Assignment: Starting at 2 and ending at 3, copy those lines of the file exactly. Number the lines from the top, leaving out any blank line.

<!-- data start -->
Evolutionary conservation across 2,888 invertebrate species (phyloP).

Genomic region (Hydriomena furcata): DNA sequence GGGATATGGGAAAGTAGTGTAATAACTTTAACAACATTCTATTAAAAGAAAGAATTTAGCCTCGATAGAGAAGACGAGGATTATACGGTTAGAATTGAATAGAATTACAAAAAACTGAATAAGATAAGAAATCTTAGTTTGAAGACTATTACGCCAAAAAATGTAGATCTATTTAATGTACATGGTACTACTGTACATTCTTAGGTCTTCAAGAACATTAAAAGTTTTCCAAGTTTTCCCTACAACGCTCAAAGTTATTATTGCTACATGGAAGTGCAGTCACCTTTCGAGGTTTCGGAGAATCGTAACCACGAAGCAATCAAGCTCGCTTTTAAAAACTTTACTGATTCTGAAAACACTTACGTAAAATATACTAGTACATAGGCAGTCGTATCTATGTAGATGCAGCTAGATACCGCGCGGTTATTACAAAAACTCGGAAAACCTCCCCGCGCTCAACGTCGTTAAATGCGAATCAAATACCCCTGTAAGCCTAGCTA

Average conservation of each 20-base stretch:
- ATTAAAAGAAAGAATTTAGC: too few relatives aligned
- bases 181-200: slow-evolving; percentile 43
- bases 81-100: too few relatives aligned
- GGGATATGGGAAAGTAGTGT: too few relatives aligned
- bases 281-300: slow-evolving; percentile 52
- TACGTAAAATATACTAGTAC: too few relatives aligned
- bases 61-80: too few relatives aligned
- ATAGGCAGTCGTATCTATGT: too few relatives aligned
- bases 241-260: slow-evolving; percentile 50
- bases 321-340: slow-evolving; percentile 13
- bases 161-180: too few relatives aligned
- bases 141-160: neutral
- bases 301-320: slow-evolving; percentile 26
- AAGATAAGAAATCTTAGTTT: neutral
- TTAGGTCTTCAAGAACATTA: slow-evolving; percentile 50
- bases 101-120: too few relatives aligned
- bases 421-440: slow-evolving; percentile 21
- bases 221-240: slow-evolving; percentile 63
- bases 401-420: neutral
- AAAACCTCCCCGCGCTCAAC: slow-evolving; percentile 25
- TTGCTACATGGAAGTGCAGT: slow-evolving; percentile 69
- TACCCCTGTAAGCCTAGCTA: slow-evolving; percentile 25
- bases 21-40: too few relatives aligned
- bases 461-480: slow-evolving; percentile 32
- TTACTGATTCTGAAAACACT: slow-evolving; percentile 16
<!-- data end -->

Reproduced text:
Genomic region (Hydriomena furcata): DNA sequence GGGATATGGGAAAGTAGTGTAATAACTTTAACAACATTCTATTAAAAGAAAGAATTTAGCCTCGATAGAGAAGACGAGGATTATACGGTTAGAATTGAATAGAATTACAAAAAACTGAATAAGATAAGAAATCTTAGTTTGAAGACTATTACGCCAAAAAATGTAGATCTATTTAATGTACATGGTACTACTGTACATTCTTAGGTCTTCAAGAACATTAAAAGTTTTCCAAGTTTTCCCTACAACGCTCAAAGTTATTATTGCTACATGGAAGTGCAGTCACCTTTCGAGGTTTCGGAGAATCGTAACCACGAAGCAATCAAGCTCGCTTTTAAAAACTTTACTGATTCTGAAAACACTTACGTAAAATATACTAGTACATAGGCAGTCGTATCTATGTAGATGCAGCTAGATACCGCGCGGTTATTACAAAAACTCGGAAAACCTCCCCGCGCTCAACGTCGTTAAATGCGAATCAAATACCCCTGTAAGCCTAGCTA

Average conservation of each 20-base stretch: